Used 1999 Chevrolet C/K 2500 Series Extended Cab Review
General Motors' best-selling vehicles, as truck loyalists know full well, are the full-size pickups: half-, three-quarter- and one-tonners with a reputation as reliable workhorses. Ford's similar-sized F-Series grabs the higher sales totals each year, but faithful Chevrolet buyers are seldom swayed. The pickup that feels right at home to a Chevy fan tends to send prickles up the spine of a Ford fan, and vice-versa. Each is likely to declare the other's truck to be harder riding or anemic in acceleration, even if an impartial observer discerns little difference between the two.
Most truck lovers know by now that an all-new Chevrolet pickup is due in showrooms this year. Dubbed Silverado, this model will be available as 1500 and 2500 light-duty models initially, with the heavy-duty 2500 and 3500 trucks following a year or two later. So it's not surprising that few changes are on tap for the 1999 C/K pickup. In fact, only some trim level and color changes, model-shuffling and minor mechanical upgrades separate these new C/Ks from the 1998 versions. Why introduce old-style 1999 C/Ks with the upcoming debut of the Silverado set for the same model year? Well, it seems that Chevrolet was running into Corporate Average Fuel Economy (CAFE) problems for 1998. In order to get around this, Chevy began to sell the 1999 models early. Problem solved, for now.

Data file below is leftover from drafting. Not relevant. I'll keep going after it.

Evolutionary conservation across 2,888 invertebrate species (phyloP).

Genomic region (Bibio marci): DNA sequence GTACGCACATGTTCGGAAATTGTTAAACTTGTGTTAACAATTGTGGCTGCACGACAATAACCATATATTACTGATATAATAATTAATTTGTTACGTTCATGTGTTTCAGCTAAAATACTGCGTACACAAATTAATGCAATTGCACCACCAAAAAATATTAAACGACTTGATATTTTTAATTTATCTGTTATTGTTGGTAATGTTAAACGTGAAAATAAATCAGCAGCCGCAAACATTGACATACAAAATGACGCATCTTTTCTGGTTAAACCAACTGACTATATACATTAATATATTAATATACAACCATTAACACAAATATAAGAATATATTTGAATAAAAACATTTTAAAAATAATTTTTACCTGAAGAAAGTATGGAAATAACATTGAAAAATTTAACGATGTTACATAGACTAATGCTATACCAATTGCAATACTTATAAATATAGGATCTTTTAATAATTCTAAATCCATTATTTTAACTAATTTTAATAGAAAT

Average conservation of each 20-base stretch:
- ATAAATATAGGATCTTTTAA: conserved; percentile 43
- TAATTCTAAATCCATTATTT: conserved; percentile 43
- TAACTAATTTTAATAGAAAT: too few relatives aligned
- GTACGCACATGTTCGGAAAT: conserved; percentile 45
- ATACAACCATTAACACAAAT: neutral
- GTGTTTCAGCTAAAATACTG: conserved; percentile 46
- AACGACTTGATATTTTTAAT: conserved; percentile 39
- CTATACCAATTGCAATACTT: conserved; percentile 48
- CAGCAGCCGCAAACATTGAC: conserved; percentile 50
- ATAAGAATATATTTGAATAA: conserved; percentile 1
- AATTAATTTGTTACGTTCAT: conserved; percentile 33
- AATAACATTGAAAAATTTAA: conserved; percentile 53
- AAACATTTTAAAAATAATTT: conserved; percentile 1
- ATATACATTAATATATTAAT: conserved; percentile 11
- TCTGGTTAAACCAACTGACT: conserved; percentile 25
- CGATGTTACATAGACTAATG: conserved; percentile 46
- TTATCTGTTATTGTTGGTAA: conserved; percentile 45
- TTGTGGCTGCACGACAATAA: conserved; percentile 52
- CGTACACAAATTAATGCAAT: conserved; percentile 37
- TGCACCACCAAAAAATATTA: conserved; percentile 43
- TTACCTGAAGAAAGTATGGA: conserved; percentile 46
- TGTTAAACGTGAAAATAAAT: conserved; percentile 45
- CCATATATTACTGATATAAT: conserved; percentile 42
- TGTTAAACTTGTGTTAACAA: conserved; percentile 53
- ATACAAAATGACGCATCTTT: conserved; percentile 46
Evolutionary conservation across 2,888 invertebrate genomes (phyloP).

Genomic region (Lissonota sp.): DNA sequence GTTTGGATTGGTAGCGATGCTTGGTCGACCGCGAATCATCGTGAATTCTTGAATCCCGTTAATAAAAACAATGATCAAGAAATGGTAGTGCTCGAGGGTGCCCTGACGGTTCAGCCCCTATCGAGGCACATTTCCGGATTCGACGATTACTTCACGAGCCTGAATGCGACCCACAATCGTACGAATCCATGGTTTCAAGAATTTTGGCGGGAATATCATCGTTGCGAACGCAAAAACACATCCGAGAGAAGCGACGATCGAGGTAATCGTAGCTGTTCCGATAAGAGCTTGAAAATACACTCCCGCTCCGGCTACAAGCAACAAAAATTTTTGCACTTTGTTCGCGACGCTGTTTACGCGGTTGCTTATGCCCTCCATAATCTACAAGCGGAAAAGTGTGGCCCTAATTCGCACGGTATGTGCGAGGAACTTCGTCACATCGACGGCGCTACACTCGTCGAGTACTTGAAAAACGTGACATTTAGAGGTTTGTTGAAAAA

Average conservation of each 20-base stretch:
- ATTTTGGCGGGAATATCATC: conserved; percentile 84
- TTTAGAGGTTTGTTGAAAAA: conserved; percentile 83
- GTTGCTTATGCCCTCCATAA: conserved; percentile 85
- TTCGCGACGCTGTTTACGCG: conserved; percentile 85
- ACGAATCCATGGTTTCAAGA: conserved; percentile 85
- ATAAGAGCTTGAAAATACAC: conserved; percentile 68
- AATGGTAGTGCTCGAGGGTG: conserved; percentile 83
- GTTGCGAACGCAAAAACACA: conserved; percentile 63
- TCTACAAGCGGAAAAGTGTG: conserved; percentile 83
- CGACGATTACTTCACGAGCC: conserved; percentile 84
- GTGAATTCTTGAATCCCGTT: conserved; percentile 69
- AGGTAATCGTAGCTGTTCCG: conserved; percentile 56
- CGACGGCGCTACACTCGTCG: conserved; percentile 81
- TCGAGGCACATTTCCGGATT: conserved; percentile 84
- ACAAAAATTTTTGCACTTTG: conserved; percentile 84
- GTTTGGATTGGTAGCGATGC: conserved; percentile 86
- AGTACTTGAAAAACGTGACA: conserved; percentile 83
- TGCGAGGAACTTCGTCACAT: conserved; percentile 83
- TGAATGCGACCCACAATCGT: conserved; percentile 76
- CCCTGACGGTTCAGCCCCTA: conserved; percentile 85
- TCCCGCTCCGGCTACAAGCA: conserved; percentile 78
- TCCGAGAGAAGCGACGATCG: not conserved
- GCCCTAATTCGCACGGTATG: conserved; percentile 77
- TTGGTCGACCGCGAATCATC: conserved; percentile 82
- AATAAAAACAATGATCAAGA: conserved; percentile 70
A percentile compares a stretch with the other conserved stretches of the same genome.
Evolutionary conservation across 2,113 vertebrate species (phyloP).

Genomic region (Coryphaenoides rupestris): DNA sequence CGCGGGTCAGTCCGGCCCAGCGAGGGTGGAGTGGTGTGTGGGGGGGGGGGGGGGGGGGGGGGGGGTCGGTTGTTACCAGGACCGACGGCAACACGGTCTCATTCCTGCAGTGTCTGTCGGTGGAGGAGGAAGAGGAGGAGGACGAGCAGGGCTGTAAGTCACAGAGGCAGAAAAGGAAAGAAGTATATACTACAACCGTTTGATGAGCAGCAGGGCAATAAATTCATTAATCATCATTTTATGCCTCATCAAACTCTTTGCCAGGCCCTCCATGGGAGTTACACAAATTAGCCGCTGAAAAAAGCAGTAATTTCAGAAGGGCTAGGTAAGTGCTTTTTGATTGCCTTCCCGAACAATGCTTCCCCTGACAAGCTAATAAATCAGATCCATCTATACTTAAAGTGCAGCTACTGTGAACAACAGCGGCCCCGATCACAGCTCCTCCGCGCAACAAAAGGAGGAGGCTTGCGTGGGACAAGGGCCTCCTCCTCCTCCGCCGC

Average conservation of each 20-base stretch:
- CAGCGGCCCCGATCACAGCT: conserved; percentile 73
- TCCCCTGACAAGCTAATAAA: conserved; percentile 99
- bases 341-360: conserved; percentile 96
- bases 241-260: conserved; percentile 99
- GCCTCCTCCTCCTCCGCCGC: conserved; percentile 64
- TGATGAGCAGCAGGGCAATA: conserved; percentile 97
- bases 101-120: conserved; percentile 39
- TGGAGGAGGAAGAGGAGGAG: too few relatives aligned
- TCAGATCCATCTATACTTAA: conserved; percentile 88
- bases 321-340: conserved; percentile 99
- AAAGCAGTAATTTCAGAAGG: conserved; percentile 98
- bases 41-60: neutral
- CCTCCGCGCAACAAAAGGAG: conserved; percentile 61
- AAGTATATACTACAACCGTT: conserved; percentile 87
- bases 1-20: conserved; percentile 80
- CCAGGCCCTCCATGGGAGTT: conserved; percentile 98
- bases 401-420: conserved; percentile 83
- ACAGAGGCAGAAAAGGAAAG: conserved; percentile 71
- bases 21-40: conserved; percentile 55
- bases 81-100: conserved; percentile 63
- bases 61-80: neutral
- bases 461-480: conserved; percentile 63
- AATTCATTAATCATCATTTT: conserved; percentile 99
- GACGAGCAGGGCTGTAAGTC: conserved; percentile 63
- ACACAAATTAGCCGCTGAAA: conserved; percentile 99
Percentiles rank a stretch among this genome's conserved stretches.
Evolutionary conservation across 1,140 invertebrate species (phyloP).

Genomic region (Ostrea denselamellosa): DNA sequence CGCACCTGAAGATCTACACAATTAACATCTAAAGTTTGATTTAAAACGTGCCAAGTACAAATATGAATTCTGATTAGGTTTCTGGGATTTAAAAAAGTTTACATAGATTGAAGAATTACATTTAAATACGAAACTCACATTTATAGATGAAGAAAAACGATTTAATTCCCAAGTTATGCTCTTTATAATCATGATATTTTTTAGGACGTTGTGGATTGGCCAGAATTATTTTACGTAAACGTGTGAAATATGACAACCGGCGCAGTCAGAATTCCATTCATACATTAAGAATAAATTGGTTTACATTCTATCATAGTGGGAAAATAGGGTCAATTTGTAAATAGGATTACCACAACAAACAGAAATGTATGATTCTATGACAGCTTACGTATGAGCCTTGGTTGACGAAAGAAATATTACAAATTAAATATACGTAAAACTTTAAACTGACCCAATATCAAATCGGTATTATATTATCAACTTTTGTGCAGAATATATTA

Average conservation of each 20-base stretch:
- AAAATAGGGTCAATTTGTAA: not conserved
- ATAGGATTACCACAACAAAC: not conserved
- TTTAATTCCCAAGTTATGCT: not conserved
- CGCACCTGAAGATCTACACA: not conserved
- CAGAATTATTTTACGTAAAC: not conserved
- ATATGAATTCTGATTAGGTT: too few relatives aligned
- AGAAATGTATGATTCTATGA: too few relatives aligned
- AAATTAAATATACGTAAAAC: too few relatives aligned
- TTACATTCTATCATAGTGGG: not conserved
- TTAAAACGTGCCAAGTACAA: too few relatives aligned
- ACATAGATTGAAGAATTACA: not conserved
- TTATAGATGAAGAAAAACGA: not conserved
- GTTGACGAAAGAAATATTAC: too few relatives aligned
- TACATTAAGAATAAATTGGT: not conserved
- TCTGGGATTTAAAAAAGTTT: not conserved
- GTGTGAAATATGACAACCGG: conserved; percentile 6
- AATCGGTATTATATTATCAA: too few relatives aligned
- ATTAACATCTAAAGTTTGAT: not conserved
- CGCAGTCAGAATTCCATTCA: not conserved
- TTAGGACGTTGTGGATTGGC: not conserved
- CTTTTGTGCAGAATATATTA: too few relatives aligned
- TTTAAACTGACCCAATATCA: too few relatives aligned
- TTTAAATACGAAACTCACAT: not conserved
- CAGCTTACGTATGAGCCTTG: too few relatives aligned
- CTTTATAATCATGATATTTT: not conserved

Four-wheel antilock braking is standard fare, and models under the 8,600-pound GVWR have an airbag installed in the steering wheel hub. Correctly fitted, a C/K pickup can tow as much as 10,000 pounds. Long-life engine components extend service intervals up to 100,000 miles on some items. For luxury-oriented truckers, a C/K can be trimmed in leather when the top LS trim package is specified.
When selecting a full-size Chevy truck, you have to face the usual bewildering selection of models, which vary by wheelbase, cab design, and short box or long box cargo-bed size. Don't stop yet: you also have to choose from five different engines (including two diesels), and then decide whether you want two- or four-wheel drive. After that, you still have the dizzying single-option list to ponder.
We get tired just thinking about all those possibilities, but they come with the territory when you're heading into big-pickup range. Truck customers don't want the same hauler that everybody else is buying, they want one tailored to their own specific needs. Chevrolet provides these customers with myriad possibilities to create that special, one-of-a-kind truck, even to the point of offering the all-new Silverado in place of the venerable C/K Pickup.
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This review was written by a member of Edmunds' editorial team of expert car reviewers. Our team drives every car you can buy. We put the vehicles through rigorous testing, evaluating how they drive and comparing them in detail to their competitors.
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